January 13, 2023
Journal Article

Mixing pathways in simple box models


Tracer variance budgets can be used to estimate bulk mixing in a control volume. For example, simple, analytical, bulk formulations of salt mixing, defined here as the destruction of salinity variance, can be found for estuaries with a riverine source of fresh water and a 2-layer exchange flow at the mouth using salinity as a representative tracer. For a steady case, the bulk salt mixing, $M$, can be calculated as $M=Q_R S_{out}^2 + Q_{in} (S_{out}-S_{in})^2$, where $S_{in}$ and $S_{out}$ are the representative salinities in the estuarine exchange flow, and $Q_R$ and $Q_{in}$ are the river and landward volume fluxes, respectively. $M$ can be considered as the sum of mixing pathways, where each pathway has a mixing of $Q\,\Delta S^2$, where $Q$ is the volume transport and $\Delta S$ is the salinity difference across the pathway. For the estuary case, one mixing path is associated with the river inflow, the other is associated with the inflow of salty, oceanic water. This concept of linking mixing to input-output pathways is extended, in simple box models, from estuaries to scenarios with an arbitrary number of inputs/outputs, as might be found in a complex estuarine network, in a region on a continental shelf, or any other control volume with multiple exchanges. The box model with 3 inputs and 2 outputs is tested in an idealized 3D model river plume. This approach allows for the estimation of mixing in a control volume with each the relative contributions of each input and output to the bulk mixing quantified.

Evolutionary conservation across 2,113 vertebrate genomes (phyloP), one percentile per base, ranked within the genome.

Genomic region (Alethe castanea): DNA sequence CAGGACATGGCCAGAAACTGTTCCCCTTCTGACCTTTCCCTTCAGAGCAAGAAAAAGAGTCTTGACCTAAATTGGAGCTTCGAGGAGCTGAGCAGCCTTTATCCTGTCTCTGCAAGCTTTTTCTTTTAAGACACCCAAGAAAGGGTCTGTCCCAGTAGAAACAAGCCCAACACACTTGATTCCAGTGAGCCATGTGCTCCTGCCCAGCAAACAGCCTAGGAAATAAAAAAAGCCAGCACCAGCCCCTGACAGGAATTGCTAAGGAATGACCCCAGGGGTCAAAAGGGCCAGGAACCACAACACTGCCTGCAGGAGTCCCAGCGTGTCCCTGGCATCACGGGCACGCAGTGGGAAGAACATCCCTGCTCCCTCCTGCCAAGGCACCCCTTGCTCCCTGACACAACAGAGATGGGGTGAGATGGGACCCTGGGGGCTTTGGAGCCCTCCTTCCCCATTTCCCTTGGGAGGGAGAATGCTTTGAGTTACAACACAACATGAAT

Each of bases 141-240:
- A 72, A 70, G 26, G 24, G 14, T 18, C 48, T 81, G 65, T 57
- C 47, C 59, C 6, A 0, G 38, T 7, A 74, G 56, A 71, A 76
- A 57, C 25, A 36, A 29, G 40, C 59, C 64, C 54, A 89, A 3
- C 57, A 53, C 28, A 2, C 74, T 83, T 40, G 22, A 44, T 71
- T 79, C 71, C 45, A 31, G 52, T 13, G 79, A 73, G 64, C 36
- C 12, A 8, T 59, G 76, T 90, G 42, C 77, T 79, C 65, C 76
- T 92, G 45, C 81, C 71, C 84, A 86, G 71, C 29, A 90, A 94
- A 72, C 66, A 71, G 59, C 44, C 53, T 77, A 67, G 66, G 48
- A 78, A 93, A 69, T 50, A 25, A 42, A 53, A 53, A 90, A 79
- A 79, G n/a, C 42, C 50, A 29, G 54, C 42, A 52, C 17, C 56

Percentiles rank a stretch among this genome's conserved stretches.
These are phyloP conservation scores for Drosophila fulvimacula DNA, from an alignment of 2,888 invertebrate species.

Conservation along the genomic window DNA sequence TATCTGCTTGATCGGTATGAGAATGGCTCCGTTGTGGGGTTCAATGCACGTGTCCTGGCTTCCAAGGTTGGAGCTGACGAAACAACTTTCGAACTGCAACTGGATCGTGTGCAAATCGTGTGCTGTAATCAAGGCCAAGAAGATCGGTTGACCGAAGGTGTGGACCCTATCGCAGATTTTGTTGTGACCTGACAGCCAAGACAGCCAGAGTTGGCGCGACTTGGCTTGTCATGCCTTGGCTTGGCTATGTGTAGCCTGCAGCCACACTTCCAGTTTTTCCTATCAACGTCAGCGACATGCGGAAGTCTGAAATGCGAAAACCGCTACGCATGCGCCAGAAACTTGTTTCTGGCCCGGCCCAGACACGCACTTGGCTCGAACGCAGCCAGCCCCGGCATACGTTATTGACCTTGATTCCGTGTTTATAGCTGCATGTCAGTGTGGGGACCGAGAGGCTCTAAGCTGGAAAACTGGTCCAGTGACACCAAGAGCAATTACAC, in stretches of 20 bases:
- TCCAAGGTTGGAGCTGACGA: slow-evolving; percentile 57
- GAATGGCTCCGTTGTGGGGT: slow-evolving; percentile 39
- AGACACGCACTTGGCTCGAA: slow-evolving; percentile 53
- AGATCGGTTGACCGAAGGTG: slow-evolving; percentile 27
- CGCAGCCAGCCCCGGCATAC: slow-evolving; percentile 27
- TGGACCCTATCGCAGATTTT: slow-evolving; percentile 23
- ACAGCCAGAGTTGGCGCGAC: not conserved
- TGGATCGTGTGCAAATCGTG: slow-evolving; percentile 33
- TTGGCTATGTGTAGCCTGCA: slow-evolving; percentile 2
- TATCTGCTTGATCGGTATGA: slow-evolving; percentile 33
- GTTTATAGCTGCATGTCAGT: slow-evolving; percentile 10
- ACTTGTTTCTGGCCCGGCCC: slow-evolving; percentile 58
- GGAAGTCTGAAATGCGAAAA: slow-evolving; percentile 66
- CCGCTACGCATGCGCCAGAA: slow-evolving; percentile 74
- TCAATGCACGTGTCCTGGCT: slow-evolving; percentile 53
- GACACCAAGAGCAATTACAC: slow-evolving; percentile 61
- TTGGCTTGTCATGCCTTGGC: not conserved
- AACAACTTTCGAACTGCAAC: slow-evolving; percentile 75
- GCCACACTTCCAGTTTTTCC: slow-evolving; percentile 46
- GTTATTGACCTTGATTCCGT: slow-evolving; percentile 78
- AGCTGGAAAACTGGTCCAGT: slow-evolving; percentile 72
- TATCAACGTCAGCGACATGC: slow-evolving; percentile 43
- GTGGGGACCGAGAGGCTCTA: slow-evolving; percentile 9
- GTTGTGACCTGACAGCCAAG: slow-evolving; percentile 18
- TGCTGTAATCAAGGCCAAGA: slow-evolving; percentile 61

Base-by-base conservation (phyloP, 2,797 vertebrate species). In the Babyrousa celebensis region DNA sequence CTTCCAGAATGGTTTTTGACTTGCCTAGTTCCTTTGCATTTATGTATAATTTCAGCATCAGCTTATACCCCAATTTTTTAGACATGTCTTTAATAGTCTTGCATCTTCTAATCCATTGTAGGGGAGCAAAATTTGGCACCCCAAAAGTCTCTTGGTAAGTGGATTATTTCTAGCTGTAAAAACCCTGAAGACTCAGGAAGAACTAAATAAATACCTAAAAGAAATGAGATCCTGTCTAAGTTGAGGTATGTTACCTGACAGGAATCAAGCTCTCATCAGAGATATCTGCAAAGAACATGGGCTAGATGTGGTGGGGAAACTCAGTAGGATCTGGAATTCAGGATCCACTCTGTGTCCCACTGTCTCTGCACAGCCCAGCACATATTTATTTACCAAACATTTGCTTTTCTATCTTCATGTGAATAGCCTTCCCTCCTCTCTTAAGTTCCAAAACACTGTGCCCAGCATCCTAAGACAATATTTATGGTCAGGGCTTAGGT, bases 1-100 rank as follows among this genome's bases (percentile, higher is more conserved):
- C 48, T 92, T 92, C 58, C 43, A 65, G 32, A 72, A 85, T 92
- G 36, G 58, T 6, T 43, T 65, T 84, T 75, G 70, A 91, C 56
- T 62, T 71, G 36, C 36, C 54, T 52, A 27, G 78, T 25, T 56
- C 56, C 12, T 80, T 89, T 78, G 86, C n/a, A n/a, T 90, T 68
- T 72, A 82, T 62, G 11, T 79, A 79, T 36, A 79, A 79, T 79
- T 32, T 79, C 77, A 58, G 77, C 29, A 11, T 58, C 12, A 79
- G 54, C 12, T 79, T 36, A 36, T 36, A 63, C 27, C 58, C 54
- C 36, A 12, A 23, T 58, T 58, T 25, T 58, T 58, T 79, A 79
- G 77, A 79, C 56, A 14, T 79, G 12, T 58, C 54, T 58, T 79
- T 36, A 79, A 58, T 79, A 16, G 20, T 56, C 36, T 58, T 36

Published: January 13, 2023


Qu L., R.D. Hetland, and D. Schlichting. 2022. Mixing pathways in simple box models. Journal of Physical Oceanography 52, no. 11:2761–2772. PNNL-SA-171678. doi:10.1175/JPO-D-22-0074.1

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